Historical Portraits Picture Archive

Portrait of Sir Gilbert Elliot Bt. MP Earl of Minto (1751-1814) 1800c.

Sir Thomas Lawrence PRA (1769-1830)

Portrait of Sir Gilbert Elliot Bt. MP Earl of Minto (1751-1814), Sir Thomas Lawrence PRA
Zoom
Pencil and red crayon on paper
18th Century
tondo 6 1/2 inch diameter (sight size)
 
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Lord Minto had been painted by Lawrence in 1794 (Private Collection), although there is no reason beyond the circumstance of patronage to connect this drawing to that portrait, since this present example is so clearly a finished work in its own right.

Sir Gilbert Elliot is a man whose political career although distinguished might have escaped the notice of all but the student of Parliament, had he not also been made Governor General of India in 1807. Previously he was known for his support of Burke in the unsuccessful prosecution of sir Elijah Impey and in the action against Warren Hastings. His sympathies at this time had been close to those of Charles James Fox, although the French Revolution appalled him, and afterwards he tried both to dissociate himself from Fox and to urge others to do the same. Dilpomatic service beckoned, and for a while he was charged with keeping the Emperor of Austria in the war with Napoleon, although the former's pledge not to make peace without the permission of the King of Great Britain was broken by the Treaty of Luneville in February 1801.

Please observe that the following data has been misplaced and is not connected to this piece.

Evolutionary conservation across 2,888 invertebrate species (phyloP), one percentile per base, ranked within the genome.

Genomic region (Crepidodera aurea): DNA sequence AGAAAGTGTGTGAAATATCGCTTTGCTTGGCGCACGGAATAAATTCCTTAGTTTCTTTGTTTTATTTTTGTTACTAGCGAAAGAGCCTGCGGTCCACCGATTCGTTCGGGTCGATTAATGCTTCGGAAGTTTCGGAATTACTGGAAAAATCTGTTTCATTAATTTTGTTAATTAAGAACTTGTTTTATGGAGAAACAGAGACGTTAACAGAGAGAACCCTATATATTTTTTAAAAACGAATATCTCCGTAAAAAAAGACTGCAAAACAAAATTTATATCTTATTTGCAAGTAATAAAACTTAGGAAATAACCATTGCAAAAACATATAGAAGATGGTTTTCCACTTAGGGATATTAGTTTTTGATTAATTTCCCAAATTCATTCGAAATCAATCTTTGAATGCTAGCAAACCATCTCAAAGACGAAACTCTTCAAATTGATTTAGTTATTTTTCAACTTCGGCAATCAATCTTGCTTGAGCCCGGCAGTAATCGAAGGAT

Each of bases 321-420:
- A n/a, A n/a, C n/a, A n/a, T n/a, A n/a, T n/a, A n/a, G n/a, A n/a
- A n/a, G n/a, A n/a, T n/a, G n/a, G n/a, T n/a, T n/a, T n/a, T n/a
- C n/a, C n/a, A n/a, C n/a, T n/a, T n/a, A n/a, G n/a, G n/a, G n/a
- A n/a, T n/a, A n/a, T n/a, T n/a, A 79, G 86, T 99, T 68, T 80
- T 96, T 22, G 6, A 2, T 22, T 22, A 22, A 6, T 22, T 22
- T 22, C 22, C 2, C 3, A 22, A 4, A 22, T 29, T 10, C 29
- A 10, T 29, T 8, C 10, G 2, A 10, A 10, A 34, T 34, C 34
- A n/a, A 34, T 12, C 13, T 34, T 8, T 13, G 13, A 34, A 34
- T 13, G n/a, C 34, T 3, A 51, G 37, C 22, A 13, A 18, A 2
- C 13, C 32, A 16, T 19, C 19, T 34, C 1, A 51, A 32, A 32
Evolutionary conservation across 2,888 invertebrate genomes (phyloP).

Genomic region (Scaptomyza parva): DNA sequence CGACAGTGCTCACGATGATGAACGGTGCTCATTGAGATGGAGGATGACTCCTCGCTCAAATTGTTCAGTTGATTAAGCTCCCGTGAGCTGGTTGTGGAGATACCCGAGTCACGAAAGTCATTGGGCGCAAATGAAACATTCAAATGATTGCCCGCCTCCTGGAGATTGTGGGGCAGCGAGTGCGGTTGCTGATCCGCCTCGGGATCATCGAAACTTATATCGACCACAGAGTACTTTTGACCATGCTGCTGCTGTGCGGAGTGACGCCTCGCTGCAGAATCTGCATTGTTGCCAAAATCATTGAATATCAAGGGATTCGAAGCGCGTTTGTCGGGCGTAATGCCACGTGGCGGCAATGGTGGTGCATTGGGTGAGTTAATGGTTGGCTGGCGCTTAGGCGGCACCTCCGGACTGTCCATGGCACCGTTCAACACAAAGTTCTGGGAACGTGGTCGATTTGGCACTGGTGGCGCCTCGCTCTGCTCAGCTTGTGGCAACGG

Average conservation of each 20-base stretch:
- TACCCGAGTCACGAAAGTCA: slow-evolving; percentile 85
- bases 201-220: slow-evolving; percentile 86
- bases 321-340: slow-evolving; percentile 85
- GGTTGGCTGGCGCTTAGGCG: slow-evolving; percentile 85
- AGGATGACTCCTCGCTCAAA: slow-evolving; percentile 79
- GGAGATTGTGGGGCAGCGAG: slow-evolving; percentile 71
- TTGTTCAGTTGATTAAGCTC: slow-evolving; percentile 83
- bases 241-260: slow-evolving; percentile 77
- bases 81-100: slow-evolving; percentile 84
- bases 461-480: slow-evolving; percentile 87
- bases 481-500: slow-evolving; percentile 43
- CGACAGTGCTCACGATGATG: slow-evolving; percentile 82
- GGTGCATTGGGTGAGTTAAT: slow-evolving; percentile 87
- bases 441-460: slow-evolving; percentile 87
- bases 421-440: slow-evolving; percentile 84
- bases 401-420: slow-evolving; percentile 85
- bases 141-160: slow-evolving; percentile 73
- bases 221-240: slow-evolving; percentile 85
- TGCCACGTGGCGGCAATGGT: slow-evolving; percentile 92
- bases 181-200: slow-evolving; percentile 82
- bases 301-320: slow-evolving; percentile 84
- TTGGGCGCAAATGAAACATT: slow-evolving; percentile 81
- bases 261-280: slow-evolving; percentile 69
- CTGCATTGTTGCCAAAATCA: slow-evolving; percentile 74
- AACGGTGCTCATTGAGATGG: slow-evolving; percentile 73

Six years later Elliot found his true calling when he was appointed to be Governor General of India. Mindful no doubt of the many wrongs he had imputed to Sir Elijah Impey, he set about restoring the finances of the East India Company, which were in a particularly grievous state, and restraining behaviour that might seem offensive to the natives. He checked, for example, the excessive proselytising of the missionaries, who expressed their zeal by publishing outrageous libels against the Muslims and Hindus. By these means Elliot increased the means of the East India Company, as well as removing some of its more oppressive aspects. By diplomacy and bargaining with the Native rulers he was also able to exploit internal rivalries to the good of the Company, in his incumbency substantially increasing its territory and its ability to defend that territory against invasion.

In 1813 Elliot was replaced by Lord Moira, a personal friend of the Prince Regent. He was at this point elevated to the peerage as Viscount Melgund and Earl of Minto. He set off for England in May 1814, but never reached his seat at Minto, since he died at Stevenage on June 21st of that year. He was buried in Westminster Abbey.
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